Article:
Aug. 24 2023 10:03 AM

Farmers do important work, but we can’t control everything.

I recently had one of those moments of frustration that turned to humility. As farmers, running 24/7/365 is the life. We have a very high stress job because so many different entities depend on us each and every day. From the animals to the crops, and even the people in our lives, we have the weight of the world on our shoulders. Even as our profession is typically looked down on, we have the single most important job in the world as we are responsible for the food everyone needs to survive. No matter what diet a person prefers, it’s our job to provide for them. Sometimes, though, as intense as our jobs are and as superhuman as we may be, there are moments that remind us that we are also just human.

Now, before I tell y’all my story, I do believe I should add some key details for context. At my tallest, I stand at 5 foot 4 inches. My cows, on the other hand, are monsters. Their backs are roughly 3 inches or more taller than my head. We focus in on breeding for health traits, and, for the most part, it has worked. My herd’s average age is around 7 to 8 years old, and the cows average at least four or five lactations before they may be culled. However, they are enormous compared to most, and God did not give me my father’s height. Instead, I was blessed with my short height and determined attitude.

A few weeks ago, my father was out of town, and, of course, on the day he is due to return, I had one cow calve in without any problems and another cow trying to have a calf backwards. Once we eased the struggling cow into our working pen, I went to work trying to get the calf out. It didn’t take too long to find the calf’s legs and wrap the obstetrical chains around his legs and quickly get him out. The rule on our farm is that if you pull a calf, always check for another, so I did. I didn’t feel another one, so I inserted uterine boluses (yes, I know it’s advised against, but it’s always worked well for us) and gave her some dexamethasone for inflammation and some ceftiofur to help with any infection that may occur. While I cleaned up, the boys helping me fed and watered the cow, and we left her and her live baby boy alone.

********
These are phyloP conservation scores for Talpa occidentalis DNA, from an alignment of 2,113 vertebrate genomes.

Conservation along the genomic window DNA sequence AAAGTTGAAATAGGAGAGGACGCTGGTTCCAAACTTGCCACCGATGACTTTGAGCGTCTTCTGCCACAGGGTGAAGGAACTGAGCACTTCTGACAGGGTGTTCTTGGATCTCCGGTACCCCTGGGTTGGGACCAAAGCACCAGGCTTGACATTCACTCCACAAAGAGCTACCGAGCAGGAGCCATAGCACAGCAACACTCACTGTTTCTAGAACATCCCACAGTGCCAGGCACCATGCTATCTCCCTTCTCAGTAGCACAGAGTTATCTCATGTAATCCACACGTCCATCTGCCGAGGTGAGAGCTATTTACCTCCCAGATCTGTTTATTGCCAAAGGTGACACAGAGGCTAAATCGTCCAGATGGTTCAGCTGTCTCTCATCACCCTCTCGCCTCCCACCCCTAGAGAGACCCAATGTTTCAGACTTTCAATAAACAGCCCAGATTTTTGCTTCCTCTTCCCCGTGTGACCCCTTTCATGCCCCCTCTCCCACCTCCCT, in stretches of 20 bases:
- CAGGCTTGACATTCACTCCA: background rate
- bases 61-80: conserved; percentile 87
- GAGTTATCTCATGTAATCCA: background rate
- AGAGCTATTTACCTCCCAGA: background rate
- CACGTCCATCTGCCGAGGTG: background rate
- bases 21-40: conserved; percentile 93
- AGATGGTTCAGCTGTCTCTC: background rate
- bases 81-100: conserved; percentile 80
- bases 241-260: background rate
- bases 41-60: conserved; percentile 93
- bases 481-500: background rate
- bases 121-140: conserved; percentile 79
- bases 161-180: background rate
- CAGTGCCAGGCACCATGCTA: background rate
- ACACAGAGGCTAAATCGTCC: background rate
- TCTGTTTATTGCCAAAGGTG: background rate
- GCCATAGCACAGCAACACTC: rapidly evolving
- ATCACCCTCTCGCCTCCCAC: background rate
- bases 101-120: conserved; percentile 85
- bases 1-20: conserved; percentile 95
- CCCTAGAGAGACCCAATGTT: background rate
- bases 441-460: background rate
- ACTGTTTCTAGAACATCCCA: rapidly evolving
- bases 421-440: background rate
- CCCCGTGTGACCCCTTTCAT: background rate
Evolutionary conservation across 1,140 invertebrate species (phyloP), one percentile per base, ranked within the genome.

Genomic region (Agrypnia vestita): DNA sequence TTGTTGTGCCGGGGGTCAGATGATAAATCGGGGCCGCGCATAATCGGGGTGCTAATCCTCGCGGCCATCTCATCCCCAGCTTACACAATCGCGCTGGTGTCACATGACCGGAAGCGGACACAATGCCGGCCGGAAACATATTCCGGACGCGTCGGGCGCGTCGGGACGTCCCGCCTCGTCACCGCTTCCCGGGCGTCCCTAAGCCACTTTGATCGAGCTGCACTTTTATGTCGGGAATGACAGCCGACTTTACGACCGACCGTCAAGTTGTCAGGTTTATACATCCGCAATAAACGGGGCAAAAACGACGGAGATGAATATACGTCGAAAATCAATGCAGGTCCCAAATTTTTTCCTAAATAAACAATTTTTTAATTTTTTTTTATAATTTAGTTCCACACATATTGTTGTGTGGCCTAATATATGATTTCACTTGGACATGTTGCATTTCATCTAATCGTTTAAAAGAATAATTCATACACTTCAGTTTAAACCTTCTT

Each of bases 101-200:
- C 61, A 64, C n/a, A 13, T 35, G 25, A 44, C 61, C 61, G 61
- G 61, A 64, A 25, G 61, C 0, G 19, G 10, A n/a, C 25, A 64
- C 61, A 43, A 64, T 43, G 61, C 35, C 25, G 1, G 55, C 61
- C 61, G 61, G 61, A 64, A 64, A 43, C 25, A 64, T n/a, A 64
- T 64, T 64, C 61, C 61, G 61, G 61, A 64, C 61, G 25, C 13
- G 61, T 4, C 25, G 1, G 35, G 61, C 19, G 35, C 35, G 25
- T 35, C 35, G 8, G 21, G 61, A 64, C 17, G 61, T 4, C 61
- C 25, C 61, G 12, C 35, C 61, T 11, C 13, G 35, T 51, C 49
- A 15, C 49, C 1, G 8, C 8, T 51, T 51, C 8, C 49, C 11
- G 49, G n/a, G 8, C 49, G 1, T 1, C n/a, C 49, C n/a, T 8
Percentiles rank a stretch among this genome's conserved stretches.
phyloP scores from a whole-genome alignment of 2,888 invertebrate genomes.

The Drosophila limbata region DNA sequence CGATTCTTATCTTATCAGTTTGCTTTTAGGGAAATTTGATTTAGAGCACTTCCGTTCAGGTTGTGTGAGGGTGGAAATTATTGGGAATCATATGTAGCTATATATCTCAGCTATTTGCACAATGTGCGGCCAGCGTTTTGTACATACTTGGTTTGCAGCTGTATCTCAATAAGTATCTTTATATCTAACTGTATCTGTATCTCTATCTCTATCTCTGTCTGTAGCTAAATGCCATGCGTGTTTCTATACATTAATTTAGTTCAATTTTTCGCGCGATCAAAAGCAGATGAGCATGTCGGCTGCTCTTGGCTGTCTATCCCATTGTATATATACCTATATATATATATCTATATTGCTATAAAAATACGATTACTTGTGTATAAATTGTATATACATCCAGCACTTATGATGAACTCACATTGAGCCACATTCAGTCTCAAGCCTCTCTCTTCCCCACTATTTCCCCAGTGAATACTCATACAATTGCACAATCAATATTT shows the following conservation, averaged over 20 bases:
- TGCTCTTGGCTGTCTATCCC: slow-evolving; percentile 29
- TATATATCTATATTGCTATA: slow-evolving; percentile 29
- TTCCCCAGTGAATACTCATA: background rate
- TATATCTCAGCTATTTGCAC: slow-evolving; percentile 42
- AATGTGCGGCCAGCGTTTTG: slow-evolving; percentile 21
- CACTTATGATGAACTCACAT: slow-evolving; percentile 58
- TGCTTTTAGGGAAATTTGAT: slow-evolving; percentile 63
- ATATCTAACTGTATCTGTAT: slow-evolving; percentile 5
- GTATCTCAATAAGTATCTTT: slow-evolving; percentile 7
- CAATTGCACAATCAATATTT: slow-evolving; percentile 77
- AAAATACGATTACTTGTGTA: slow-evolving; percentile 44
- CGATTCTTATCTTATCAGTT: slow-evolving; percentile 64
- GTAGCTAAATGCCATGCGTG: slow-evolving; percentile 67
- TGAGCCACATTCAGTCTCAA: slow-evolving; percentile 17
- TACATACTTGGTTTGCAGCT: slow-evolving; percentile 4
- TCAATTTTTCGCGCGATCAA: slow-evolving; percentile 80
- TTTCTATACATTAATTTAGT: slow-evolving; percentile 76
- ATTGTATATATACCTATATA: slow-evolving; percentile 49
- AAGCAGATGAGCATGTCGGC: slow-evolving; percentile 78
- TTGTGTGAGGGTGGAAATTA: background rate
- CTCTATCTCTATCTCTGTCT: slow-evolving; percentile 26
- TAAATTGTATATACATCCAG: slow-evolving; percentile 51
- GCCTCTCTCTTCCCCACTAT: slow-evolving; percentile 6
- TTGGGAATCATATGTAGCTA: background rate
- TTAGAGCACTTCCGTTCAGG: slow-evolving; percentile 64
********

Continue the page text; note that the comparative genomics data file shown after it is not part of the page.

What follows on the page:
Two hours later when I went to feed the colostrum replacer, I found the bull calf in the middle of the barnyard, where he had crawled under the fence and got out. When I put him back, I saw a second calf lying next to the cow. She did have another one after all — but I was too short to feel the second twin (another bull) when I checked.

I got lucky because the cow had the second calf without any issues, but it was a humbling moment for me. I had run around the last few days doing everything and anything for everyone, and in that moment, I realized that mistakes happen and no one is perfect. We get lucky when things go right, but we can’t control everything. We are under high stress all day, every day, and sometimes, something like this brings us back to the reality that we are only human. Stay safe out there, folks.

Courtney Henderson

The author is a sixth-generation farmer and fifth-generation dairy producer in southwest Virginia, where she and her family own and operate a 145-head Holstein dairy. Courtney is involved in agriculture organizations throughout her community and is a graduate of Virginia Tech.